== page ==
Government Shutdown

Obama: Shutdown slowed economic growth, damaged US credibility

Obama: Economy hurt by 'self-inflicted' crisis

The just-ended fiscal crisis undermined U.S. credibility abroad and slowed economic growth at home, President Barack Obama said Thursday.

Hours earlier, Obama signed a compromise deal passed by the House and Senate after weeks of bickering. It extended the debt ceiling until until Feb. 7 and reopened the government by approving funding only until Jan. 15, lifting what he described as the "twin threats to our economy" for now.

(Read more: Shutdown's ripple effect on spending)

"There are no winners here—these last few weeks have inflicted completely unnecessary damage on our economy," Obama said. "We don't know yet the full scope of the damage, but every analyst out there believes it slowed our growth."

(Read more: This is what the shutdown really cost you)

President Barack Obama addresses the end to the debt ceiling crisis on Oct. 17, 2013.

Obama said just the threat of default increased the country's borrowing costs, which adds to the deficit.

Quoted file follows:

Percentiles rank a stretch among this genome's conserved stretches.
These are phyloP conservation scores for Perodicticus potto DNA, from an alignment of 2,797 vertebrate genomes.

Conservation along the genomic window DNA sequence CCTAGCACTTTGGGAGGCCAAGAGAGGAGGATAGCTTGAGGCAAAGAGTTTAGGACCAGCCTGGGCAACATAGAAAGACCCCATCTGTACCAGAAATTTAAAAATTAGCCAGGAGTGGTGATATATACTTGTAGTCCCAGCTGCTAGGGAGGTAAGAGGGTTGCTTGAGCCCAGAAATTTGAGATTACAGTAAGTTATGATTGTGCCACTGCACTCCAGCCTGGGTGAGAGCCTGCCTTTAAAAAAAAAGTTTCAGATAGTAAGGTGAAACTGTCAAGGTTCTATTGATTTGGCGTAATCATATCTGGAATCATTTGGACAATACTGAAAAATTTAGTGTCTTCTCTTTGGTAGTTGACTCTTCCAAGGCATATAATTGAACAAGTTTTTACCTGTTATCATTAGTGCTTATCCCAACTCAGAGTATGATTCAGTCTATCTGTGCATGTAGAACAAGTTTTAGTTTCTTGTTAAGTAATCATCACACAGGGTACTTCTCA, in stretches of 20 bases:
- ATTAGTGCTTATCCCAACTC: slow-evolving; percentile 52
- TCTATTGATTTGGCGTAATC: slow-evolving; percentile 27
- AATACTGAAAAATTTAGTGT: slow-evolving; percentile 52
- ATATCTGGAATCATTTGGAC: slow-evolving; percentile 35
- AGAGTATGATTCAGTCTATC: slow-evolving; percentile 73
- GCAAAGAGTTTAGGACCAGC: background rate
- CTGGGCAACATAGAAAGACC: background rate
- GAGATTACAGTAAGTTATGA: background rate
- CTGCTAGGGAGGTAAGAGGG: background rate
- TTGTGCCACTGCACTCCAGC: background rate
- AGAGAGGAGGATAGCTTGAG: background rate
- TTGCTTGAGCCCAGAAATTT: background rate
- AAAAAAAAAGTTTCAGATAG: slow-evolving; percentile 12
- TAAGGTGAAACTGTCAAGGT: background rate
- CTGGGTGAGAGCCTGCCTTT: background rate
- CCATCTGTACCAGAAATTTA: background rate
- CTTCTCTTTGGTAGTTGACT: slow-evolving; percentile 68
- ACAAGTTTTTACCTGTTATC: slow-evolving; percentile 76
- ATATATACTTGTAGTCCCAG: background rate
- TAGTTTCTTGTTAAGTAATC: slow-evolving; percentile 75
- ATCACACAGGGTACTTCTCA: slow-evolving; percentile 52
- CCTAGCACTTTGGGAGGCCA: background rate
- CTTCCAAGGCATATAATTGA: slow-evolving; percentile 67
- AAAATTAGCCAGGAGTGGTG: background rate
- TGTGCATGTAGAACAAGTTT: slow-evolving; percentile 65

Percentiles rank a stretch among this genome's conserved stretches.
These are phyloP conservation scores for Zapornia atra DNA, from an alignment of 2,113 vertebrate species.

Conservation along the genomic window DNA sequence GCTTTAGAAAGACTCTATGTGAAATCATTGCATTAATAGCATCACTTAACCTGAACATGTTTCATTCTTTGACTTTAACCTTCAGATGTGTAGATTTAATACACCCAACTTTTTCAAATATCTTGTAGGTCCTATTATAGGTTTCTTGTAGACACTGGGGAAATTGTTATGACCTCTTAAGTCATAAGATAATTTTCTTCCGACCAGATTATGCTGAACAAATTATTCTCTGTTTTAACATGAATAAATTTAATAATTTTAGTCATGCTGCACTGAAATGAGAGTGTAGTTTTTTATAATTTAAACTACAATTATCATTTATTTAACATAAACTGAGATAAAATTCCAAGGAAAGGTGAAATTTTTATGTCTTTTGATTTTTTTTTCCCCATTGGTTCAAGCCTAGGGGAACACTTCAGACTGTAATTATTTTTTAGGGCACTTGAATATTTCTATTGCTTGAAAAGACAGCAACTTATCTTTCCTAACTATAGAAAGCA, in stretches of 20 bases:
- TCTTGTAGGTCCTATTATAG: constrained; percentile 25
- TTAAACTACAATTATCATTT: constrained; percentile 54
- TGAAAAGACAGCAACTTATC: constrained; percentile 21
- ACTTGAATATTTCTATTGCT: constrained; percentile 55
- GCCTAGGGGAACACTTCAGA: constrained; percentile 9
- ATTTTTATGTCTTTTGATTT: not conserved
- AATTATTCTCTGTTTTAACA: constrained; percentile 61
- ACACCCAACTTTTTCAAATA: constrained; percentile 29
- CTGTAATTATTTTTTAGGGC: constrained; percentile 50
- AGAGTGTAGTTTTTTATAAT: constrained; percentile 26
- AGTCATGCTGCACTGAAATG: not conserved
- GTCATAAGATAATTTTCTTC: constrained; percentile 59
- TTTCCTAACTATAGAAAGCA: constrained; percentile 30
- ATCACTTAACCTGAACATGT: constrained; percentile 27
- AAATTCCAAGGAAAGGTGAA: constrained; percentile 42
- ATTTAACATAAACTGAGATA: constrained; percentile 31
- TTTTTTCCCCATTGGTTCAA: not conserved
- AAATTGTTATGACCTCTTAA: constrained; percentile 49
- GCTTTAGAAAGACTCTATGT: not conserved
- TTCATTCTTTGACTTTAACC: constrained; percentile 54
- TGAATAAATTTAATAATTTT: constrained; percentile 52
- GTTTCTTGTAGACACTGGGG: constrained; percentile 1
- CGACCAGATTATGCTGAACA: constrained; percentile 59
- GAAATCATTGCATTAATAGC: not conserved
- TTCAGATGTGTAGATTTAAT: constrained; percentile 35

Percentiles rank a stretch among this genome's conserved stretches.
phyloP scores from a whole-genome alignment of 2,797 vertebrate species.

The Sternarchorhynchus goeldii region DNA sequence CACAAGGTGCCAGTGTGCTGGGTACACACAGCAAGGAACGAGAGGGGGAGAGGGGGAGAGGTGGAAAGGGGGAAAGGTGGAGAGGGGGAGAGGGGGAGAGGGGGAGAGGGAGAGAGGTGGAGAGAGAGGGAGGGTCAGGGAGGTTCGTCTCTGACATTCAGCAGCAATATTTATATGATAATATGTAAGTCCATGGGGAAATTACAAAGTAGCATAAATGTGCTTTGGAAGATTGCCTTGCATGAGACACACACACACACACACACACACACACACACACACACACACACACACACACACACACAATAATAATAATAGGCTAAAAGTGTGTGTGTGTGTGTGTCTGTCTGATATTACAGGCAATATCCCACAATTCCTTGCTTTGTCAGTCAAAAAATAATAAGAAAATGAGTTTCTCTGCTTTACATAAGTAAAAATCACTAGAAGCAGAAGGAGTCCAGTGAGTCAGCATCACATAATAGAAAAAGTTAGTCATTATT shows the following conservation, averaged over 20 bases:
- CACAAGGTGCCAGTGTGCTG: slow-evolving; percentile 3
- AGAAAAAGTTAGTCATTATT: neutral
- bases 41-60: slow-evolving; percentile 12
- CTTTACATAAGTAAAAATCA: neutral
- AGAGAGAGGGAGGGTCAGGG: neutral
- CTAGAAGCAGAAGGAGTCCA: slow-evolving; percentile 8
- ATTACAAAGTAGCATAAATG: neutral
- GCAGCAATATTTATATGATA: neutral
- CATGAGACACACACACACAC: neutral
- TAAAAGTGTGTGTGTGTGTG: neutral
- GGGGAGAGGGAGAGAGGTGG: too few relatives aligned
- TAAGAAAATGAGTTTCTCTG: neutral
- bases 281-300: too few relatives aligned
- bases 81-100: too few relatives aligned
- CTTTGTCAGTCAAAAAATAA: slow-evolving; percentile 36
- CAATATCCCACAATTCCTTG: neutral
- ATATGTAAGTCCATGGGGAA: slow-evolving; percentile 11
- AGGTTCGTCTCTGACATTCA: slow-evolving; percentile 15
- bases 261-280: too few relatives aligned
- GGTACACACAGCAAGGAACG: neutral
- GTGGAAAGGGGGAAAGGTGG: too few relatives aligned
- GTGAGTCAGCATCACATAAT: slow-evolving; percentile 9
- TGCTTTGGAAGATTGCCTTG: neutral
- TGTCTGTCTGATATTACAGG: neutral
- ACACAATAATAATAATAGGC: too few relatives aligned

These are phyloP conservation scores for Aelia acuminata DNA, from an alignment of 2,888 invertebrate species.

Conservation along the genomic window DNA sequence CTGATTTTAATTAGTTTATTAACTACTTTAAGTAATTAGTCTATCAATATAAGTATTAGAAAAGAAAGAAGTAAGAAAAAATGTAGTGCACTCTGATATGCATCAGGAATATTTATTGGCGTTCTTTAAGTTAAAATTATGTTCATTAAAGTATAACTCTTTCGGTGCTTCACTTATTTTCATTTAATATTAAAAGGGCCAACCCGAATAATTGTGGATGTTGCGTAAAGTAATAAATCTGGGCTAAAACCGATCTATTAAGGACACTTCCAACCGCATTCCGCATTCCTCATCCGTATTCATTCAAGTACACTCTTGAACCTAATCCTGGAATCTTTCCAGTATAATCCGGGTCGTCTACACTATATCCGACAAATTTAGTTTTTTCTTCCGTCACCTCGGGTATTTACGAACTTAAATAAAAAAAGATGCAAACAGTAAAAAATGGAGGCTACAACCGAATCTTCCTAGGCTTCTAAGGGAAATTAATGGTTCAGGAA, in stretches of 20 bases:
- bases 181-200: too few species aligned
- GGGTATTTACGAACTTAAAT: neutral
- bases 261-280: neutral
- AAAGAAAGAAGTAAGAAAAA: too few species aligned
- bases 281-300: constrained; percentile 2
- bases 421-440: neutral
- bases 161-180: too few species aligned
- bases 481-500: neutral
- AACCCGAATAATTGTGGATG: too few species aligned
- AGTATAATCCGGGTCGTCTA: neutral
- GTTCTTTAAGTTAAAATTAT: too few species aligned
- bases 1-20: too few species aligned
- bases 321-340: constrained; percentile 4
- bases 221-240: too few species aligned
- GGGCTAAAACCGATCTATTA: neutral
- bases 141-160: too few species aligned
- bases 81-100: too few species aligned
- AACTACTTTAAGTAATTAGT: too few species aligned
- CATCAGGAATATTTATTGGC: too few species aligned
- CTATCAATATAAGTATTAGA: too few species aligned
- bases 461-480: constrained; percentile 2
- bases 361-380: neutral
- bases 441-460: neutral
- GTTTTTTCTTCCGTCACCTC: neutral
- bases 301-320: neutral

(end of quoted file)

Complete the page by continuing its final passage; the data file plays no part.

As a result of the uncertainty, many consumers have slashed their spending and half of CEOs said the shutdown set back their hiring plans over the next six months, he said. The American people are also fed up with Washington, he added.

(Read more: Main Street 'damage done' as government reopens)

"We know that families have gone without paychecks or services they depend on," he added. "We know that potential homebuyers have gotten fewer mortgages and small business loans have been put on hold."

President Obama's not so sweet victory

While some members of Congress pushed for the shutdown saying they were doing it for the economy, Obama said "nothing has done more to undermine our economy these past three years than the kind of tactics that create these manufactured crises."

"At a moment when our economic recovery demands more jobs, more momentum, we've got yet another self-inflicted crisis that's set our economy back and for what? There was no economic rationale for all of this," he said.

—By CNBC's Katie Little. Follow her on Twitter @KatieLittle